Taped to my wall above my desk at home is a tattered piece of paper with words of a prayer written by Methodist pastor Ted Loder. Those who have been in my offices (at church or home) know I collect things in these spaces- and many of them are like sacred talismans to me- reminders of people or places or, as is the case with this prayer, an aspiration of who and how I want to be in the world. Here are the words to Loder’s prayer:
Empower me to be a bold participant, rather than a timid saint in waiting, in the difficult ordinariness of now; to exercise the authority of honesty; rather than to defer to power, or deceive to get it; to influence someone for justice, rather than impress anyone for gain; and, by grace, to find treasures of joy, friendship and peace hidden in the fields of the daily you give me to plow. Amen.
The words, like an old friend are now very familiar to me and each time I read them I feel renewed and pulled toward the place inside of me that wants to strive to be my best self. What was surprising today was the small inscription on the very bottom that I had all but forgotten- the name of a dear friend from seminary I had not heard from for over two decades. But as I read those words I thought about her and the gift of her friendship during a significant time in my discernment about ministry.
Laura helped me remember that listening to God’s call was not just about figuring out what to do in the world, but perhaps more importantly, first figuring out who God was calling me to be in the world and then, from there, take the gentle next steps to “align my doing with my being.” I had forgotten her words and this beautiful truth, and how well they harmonized with Ted Loder’s words.
And now both her advice and this prayer resonate with fresh new meaning when held up next to the gospel lesson we will hear together on Sunday:
Jesus said, “This is my commandment, that you love one another as I have loved you. No one has greater love than this, to lay down one’s life for one’s friends. You are my friends if you do what I command you. I do not call you servants any longer, because the servant does not know what the master is doing; but I have called you friends, because I have made known to you everything that I have heard from my Father. (John 15:12-15)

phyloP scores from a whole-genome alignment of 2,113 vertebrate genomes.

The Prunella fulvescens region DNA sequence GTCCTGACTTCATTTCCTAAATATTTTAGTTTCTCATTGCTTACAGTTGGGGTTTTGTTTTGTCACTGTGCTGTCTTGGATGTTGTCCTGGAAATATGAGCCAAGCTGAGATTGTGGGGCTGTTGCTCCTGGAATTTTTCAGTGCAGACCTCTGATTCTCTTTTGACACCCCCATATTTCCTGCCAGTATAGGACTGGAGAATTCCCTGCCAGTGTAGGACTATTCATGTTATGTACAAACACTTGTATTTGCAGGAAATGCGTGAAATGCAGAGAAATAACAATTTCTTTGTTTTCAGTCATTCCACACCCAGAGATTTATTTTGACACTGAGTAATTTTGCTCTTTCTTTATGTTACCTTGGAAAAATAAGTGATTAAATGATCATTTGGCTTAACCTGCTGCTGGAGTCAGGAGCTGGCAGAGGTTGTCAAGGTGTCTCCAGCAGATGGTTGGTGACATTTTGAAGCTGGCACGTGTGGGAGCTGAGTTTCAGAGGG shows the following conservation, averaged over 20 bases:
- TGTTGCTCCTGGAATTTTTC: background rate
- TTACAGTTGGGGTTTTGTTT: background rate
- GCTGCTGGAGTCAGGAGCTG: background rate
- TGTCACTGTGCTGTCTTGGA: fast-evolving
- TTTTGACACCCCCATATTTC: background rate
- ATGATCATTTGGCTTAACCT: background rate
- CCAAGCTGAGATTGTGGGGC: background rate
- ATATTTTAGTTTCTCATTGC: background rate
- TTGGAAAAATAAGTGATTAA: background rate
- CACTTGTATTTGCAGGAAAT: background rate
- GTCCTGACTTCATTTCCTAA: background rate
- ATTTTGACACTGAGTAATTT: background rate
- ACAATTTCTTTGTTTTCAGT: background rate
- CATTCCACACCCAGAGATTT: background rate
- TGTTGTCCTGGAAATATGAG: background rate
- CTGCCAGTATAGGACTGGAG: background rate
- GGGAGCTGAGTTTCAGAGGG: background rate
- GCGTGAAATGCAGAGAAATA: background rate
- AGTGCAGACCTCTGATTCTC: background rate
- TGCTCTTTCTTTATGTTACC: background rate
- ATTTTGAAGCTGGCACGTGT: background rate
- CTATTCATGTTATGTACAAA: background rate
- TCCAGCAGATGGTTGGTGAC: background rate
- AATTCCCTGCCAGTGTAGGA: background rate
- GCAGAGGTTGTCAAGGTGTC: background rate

Sunday we will celebrate the Feast Day of Absalom Jones. In a letter to the diocese about this important celebration our bishop, The Rt Rev. Mark Hollingsworth, Jr writes:
The annual Absalom Jones service is an important event in our common journey toward Becoming Beloved Community. It is an opportunity both to remember the Rev. Absalom Jones, ordained by Bishop William White to the diaconate in 1795 and the priesthood in 1802, and to affirm our commitment to racial reconciliation and the disassembling of racism. Born enslaved in Delaware in 1746, Absalom Jones founded the first African American congregation in Philadelphia, The African Episcopal Church of St. Thomas, which exists to this day, and was the first African American ordained a priest in our church. His courage, dedication, and deep faith can inspire in us the same spirit necessary to heal the racial divisions and injustice of our own day.
Come home this Sunday to be fed and inspired by the life of Absalom Jones as well as to be reminded that we are called to be bold participants, rather than timid saints in waiting ready and willing to love one another as we have been loved by God.
May you never forget that you are loved.